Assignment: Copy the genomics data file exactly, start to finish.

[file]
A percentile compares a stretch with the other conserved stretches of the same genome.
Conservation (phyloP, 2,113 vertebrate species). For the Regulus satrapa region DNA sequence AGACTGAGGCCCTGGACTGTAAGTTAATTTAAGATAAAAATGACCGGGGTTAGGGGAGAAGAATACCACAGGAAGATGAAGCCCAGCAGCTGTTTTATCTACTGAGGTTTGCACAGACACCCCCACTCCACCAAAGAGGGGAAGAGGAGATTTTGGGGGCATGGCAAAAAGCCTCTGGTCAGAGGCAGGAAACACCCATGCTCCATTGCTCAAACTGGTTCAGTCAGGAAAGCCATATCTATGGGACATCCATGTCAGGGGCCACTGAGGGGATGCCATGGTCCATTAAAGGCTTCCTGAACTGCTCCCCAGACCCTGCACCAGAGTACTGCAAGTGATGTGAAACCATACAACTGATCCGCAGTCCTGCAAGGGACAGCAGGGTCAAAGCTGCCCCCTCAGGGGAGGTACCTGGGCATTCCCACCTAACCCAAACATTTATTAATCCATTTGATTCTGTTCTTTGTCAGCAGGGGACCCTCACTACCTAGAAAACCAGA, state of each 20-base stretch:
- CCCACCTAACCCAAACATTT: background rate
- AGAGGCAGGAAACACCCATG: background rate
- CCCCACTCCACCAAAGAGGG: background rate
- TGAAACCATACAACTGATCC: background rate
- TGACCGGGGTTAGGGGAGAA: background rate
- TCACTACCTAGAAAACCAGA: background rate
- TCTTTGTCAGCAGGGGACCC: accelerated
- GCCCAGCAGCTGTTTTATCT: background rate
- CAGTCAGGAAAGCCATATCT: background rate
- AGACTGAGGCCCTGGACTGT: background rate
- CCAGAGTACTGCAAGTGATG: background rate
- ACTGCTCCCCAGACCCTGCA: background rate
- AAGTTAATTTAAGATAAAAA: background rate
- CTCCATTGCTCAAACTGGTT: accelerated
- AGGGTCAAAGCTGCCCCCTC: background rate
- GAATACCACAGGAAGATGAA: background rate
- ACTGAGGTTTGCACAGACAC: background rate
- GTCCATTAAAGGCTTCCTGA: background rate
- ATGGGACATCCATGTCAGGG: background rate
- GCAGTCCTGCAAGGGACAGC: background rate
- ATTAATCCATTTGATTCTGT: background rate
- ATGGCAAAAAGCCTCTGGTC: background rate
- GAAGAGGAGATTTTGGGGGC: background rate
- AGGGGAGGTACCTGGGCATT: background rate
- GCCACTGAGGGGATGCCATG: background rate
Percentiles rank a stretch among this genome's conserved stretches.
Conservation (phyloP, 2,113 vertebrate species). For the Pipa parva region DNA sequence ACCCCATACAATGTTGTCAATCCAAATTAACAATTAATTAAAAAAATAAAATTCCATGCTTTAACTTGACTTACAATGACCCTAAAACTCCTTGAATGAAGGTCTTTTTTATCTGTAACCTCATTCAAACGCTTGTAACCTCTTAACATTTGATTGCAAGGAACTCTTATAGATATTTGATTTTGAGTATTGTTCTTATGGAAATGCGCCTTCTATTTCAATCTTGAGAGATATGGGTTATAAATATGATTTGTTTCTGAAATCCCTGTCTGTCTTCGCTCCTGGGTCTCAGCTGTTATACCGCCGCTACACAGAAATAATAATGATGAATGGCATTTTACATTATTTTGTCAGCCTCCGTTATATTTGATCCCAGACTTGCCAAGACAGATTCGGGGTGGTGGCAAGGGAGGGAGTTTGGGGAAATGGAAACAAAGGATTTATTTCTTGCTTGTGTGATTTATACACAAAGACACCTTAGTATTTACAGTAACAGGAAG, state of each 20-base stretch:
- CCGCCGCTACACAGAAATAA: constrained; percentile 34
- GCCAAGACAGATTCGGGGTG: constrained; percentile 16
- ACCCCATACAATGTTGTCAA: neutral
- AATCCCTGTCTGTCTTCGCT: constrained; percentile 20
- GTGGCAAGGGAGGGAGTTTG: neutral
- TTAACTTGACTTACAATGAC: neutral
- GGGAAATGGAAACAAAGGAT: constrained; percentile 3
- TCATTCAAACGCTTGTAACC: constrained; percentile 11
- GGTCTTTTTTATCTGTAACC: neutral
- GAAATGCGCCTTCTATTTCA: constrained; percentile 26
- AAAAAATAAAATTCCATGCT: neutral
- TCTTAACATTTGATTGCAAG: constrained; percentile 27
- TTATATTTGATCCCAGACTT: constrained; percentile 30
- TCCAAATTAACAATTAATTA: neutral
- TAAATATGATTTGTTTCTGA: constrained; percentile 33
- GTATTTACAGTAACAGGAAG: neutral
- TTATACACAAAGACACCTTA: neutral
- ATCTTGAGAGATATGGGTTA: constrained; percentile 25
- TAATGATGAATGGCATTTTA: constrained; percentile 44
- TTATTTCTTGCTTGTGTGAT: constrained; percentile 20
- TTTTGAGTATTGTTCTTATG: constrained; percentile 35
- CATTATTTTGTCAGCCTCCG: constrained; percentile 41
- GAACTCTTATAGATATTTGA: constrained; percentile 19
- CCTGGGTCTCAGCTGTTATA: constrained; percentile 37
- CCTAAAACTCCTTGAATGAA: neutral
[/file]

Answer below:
A percentile compares a stretch with the other conserved stretches of the same genome.
Conservation (phyloP, 2,113 vertebrate species). For the Regulus satrapa region DNA sequence AGACTGAGGCCCTGGACTGTAAGTTAATTTAAGATAAAAATGACCGGGGTTAGGGGAGAAGAATACCACAGGAAGATGAAGCCCAGCAGCTGTTTTATCTACTGAGGTTTGCACAGACACCCCCACTCCACCAAAGAGGGGAAGAGGAGATTTTGGGGGCATGGCAAAAAGCCTCTGGTCAGAGGCAGGAAACACCCATGCTCCATTGCTCAAACTGGTTCAGTCAGGAAAGCCATATCTATGGGACATCCATGTCAGGGGCCACTGAGGGGATGCCATGGTCCATTAAAGGCTTCCTGAACTGCTCCCCAGACCCTGCACCAGAGTACTGCAAGTGATGTGAAACCATACAACTGATCCGCAGTCCTGCAAGGGACAGCAGGGTCAAAGCTGCCCCCTCAGGGGAGGTACCTGGGCATTCCCACCTAACCCAAACATTTATTAATCCATTTGATTCTGTTCTTTGTCAGCAGGGGACCCTCACTACCTAGAAAACCAGA, state of each 20-base stretch:
- CCCACCTAACCCAAACATTT: background rate
- AGAGGCAGGAAACACCCATG: background rate
- CCCCACTCCACCAAAGAGGG: background rate
- TGAAACCATACAACTGATCC: background rate
- TGACCGGGGTTAGGGGAGAA: background rate
- TCACTACCTAGAAAACCAGA: background rate
- TCTTTGTCAGCAGGGGACCC: accelerated
- GCCCAGCAGCTGTTTTATCT: background rate
- CAGTCAGGAAAGCCATATCT: background rate
- AGACTGAGGCCCTGGACTGT: background rate
- CCAGAGTACTGCAAGTGATG: background rate
- ACTGCTCCCCAGACCCTGCA: background rate
- AAGTTAATTTAAGATAAAAA: background rate
- CTCCATTGCTCAAACTGGTT: accelerated
- AGGGTCAAAGCTGCCCCCTC: background rate
- GAATACCACAGGAAGATGAA: background rate
- ACTGAGGTTTGCACAGACAC: background rate
- GTCCATTAAAGGCTTCCTGA: background rate
- ATGGGACATCCATGTCAGGG: background rate
- GCAGTCCTGCAAGGGACAGC: background rate
- ATTAATCCATTTGATTCTGT: background rate
- ATGGCAAAAAGCCTCTGGTC: background rate
- GAAGAGGAGATTTTGGGGGC: background rate
- AGGGGAGGTACCTGGGCATT: background rate
- GCCACTGAGGGGATGCCATG: background rate
Percentiles rank a stretch among this genome's conserved stretches.
Conservation (phyloP, 2,113 vertebrate species). For the Pipa parva region DNA sequence ACCCCATACAATGTTGTCAATCCAAATTAACAATTAATTAAAAAAATAAAATTCCATGCTTTAACTTGACTTACAATGACCCTAAAACTCCTTGAATGAAGGTCTTTTTTATCTGTAACCTCATTCAAACGCTTGTAACCTCTTAACATTTGATTGCAAGGAACTCTTATAGATATTTGATTTTGAGTATTGTTCTTATGGAAATGCGCCTTCTATTTCAATCTTGAGAGATATGGGTTATAAATATGATTTGTTTCTGAAATCCCTGTCTGTCTTCGCTCCTGGGTCTCAGCTGTTATACCGCCGCTACACAGAAATAATAATGATGAATGGCATTTTACATTATTTTGTCAGCCTCCGTTATATTTGATCCCAGACTTGCCAAGACAGATTCGGGGTGGTGGCAAGGGAGGGAGTTTGGGGAAATGGAAACAAAGGATTTATTTCTTGCTTGTGTGATTTATACACAAAGACACCTTAGTATTTACAGTAACAGGAAG, state of each 20-base stretch:
- CCGCCGCTACACAGAAATAA: constrained; percentile 34
- GCCAAGACAGATTCGGGGTG: constrained; percentile 16
- ACCCCATACAATGTTGTCAA: neutral
- AATCCCTGTCTGTCTTCGCT: constrained; percentile 20
- GTGGCAAGGGAGGGAGTTTG: neutral
- TTAACTTGACTTACAATGAC: neutral
- GGGAAATGGAAACAAAGGAT: constrained; percentile 3
- TCATTCAAACGCTTGTAACC: constrained; percentile 11
- GGTCTTTTTTATCTGTAACC: neutral
- GAAATGCGCCTTCTATTTCA: constrained; percentile 26
- AAAAAATAAAATTCCATGCT: neutral
- TCTTAACATTTGATTGCAAG: constrained; percentile 27
- TTATATTTGATCCCAGACTT: constrained; percentile 30
- TCCAAATTAACAATTAATTA: neutral
- TAAATATGATTTGTTTCTGA: constrained; percentile 33
- GTATTTACAGTAACAGGAAG: neutral
- TTATACACAAAGACACCTTA: neutral
- ATCTTGAGAGATATGGGTTA: constrained; percentile 25
- TAATGATGAATGGCATTTTA: constrained; percentile 44
- TTATTTCTTGCTTGTGTGAT: constrained; percentile 20
- TTTTGAGTATTGTTCTTATG: constrained; percentile 35
- CATTATTTTGTCAGCCTCCG: constrained; percentile 41
- GAACTCTTATAGATATTTGA: constrained; percentile 19
- CCTGGGTCTCAGCTGTTATA: constrained; percentile 37
- CCTAAAACTCCTTGAATGAA: neutral